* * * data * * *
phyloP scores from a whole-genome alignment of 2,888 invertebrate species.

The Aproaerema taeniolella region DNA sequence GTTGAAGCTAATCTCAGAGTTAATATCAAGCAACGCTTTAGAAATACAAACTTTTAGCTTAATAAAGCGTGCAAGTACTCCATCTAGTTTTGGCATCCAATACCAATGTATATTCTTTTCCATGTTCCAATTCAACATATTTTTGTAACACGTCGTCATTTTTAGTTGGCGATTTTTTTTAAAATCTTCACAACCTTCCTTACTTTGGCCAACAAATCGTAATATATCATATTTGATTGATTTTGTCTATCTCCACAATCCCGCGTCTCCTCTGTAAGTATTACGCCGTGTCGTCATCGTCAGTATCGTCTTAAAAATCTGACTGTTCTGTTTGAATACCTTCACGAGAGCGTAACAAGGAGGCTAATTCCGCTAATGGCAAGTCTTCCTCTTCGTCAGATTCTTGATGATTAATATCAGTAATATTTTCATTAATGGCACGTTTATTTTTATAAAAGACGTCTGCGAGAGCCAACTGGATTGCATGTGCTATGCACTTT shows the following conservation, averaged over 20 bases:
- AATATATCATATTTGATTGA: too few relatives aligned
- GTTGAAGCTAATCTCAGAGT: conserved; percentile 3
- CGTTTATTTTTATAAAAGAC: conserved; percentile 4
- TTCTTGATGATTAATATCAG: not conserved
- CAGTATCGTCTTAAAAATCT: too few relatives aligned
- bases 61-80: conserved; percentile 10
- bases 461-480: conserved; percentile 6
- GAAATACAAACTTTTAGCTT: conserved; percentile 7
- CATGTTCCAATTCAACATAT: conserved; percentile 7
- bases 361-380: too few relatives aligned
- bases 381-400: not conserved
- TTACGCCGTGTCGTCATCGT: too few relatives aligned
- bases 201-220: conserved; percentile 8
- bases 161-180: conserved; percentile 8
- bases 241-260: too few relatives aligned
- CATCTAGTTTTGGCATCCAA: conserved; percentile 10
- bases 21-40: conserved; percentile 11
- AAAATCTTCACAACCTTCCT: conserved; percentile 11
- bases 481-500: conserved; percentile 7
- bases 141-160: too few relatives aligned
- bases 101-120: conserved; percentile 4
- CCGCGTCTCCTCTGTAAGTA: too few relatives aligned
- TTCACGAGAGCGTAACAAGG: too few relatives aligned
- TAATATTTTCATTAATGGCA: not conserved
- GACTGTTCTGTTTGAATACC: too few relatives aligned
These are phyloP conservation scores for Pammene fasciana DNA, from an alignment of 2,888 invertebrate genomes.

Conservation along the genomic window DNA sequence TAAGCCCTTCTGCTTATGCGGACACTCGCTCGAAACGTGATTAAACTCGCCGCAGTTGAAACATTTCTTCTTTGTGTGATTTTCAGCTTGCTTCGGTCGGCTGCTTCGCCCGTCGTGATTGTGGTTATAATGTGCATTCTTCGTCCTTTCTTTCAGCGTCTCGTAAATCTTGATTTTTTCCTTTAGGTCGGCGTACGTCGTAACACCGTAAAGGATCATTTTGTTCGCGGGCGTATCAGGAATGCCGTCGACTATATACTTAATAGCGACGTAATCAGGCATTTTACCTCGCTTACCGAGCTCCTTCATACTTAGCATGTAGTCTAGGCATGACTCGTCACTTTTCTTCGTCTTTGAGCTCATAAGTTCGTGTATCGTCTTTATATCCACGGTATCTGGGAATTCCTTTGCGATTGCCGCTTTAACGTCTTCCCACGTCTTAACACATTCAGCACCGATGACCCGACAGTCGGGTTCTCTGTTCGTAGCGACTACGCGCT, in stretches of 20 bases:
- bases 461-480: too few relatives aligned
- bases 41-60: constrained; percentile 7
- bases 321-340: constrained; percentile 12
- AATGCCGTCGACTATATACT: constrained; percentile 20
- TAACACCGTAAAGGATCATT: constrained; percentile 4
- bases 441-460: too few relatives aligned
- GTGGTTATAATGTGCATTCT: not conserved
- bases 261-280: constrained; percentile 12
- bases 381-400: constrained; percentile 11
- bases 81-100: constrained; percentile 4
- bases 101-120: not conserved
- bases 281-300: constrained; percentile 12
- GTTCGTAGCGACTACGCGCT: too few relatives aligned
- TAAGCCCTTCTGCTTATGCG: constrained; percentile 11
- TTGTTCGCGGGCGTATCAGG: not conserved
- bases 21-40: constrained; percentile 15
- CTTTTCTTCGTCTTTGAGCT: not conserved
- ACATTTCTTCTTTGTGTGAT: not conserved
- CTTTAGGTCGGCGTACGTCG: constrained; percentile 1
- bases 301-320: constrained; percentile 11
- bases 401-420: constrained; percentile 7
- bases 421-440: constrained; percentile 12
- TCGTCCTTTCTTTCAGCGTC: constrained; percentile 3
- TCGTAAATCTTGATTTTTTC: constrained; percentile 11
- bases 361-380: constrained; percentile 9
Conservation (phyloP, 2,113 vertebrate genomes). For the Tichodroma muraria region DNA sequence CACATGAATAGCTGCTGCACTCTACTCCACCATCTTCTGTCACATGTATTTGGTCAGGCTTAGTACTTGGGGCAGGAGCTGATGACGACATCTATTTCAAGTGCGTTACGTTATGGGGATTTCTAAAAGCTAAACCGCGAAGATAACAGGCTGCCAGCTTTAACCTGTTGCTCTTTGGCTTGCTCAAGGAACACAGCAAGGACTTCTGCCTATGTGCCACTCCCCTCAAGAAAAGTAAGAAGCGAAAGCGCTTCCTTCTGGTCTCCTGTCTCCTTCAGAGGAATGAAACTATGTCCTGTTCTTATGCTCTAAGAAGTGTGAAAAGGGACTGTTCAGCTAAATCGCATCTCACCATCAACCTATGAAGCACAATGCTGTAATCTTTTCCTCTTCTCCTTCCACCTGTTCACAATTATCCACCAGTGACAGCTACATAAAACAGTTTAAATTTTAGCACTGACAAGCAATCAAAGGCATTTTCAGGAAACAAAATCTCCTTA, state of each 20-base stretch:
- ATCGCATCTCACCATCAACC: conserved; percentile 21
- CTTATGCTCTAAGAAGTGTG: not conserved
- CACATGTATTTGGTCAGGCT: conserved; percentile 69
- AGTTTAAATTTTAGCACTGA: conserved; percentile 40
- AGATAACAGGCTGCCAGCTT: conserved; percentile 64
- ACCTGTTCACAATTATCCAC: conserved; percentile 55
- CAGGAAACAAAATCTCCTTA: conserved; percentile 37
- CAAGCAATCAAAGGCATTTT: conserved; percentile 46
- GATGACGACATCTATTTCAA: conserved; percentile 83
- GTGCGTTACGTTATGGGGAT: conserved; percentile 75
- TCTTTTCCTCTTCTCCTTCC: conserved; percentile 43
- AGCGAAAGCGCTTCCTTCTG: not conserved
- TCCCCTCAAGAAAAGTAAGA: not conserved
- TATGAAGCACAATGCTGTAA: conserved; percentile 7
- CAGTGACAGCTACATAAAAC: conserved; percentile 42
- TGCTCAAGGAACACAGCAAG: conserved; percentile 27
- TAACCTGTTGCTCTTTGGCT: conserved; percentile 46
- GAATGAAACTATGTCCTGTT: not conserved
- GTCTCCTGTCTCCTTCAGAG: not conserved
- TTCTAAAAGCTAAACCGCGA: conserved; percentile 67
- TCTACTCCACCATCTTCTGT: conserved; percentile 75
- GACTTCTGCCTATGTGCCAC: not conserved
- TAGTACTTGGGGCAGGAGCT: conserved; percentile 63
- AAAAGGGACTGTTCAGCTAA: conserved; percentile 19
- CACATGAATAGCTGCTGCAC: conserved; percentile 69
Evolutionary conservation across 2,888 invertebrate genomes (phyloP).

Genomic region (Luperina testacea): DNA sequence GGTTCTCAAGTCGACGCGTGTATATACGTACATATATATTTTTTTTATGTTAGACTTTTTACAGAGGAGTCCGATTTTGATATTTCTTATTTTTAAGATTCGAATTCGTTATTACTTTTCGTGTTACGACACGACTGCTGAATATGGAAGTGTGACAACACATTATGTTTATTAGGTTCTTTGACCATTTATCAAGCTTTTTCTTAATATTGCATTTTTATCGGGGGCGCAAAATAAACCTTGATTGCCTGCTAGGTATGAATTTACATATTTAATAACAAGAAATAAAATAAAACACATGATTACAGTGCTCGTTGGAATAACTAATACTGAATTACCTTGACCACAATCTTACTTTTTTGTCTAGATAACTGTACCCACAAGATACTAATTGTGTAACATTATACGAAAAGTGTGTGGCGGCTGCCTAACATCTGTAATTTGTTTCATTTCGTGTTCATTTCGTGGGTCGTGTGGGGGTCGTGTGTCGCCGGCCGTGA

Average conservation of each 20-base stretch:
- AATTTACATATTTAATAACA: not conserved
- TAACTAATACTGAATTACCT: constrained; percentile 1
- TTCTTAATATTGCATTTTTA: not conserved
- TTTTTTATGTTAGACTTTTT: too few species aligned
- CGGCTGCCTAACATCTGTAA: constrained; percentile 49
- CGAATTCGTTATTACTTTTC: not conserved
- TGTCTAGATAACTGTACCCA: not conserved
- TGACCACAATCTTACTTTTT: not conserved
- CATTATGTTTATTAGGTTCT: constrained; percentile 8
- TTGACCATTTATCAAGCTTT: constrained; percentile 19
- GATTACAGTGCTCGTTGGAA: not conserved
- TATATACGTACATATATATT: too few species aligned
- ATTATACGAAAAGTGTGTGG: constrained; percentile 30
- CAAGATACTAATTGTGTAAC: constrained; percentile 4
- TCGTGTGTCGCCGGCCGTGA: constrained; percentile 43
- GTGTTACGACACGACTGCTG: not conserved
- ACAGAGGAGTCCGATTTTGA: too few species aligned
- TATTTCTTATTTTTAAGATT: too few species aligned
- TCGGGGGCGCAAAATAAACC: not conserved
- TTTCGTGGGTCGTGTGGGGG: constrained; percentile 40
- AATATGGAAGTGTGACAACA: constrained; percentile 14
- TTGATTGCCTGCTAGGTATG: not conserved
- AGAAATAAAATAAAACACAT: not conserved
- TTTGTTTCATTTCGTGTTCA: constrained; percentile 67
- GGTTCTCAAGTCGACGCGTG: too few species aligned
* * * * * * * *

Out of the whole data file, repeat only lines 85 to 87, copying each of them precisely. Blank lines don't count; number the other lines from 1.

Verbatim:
- TAACTAATACTGAATTACCT: constrained; percentile 1
- TTCTTAATATTGCATTTTTA: not conserved
- TTTTTTATGTTAGACTTTTT: too few species aligned